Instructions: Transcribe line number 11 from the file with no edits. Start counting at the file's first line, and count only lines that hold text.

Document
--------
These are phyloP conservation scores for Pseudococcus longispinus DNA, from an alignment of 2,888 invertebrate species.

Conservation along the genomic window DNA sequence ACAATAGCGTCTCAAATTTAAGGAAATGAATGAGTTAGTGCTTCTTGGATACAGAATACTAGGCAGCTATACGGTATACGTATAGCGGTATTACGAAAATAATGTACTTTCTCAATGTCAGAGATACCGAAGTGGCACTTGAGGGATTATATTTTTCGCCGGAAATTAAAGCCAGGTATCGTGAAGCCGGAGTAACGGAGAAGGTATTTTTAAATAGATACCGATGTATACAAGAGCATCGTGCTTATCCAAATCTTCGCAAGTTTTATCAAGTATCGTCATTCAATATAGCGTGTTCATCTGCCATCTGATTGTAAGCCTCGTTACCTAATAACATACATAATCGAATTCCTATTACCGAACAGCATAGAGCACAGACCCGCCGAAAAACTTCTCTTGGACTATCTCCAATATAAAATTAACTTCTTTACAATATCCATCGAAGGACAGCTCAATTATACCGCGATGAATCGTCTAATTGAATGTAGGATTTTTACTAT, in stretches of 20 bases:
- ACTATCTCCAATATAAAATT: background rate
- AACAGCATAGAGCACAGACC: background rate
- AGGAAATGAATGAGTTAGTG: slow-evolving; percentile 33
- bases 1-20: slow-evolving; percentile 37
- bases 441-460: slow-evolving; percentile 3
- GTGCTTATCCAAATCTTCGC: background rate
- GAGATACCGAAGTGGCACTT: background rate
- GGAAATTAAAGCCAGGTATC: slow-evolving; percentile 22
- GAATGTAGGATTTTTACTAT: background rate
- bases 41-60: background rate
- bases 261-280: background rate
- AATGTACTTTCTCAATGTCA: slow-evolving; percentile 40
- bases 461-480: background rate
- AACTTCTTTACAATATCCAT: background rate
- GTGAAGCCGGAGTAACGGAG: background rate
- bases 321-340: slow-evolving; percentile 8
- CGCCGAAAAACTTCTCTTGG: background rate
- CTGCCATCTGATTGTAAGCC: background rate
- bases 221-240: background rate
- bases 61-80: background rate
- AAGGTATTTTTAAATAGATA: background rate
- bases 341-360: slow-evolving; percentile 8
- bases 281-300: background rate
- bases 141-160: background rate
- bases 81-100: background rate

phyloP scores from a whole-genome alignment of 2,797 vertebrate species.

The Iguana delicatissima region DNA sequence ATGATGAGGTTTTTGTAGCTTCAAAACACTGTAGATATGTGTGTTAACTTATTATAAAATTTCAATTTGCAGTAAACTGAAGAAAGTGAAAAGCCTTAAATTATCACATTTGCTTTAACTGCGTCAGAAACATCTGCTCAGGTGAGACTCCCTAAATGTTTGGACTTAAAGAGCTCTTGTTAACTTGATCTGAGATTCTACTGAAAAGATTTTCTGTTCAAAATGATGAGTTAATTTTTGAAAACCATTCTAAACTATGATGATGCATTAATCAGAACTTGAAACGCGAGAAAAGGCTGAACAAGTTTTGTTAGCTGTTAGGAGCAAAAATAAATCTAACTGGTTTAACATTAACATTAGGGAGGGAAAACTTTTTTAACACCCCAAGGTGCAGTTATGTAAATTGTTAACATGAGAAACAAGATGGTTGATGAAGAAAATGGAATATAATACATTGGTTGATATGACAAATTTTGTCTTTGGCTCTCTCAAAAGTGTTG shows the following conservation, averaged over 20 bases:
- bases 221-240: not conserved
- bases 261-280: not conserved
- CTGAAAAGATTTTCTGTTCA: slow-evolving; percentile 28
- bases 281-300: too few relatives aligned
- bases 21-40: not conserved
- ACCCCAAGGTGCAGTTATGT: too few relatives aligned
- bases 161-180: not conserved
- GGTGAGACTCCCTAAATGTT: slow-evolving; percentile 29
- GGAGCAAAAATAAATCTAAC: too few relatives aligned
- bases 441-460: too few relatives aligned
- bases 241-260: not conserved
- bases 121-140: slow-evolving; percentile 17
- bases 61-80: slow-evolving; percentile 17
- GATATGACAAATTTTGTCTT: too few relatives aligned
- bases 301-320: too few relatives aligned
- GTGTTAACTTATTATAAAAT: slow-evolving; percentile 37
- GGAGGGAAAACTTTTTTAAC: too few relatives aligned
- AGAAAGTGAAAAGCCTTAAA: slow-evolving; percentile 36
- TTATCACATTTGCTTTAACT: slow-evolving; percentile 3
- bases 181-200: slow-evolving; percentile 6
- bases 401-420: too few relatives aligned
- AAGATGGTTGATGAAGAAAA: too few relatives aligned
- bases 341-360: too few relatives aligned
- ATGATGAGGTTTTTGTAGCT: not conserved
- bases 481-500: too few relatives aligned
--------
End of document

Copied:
- GAATGTAGGATTTTTACTAT: background rate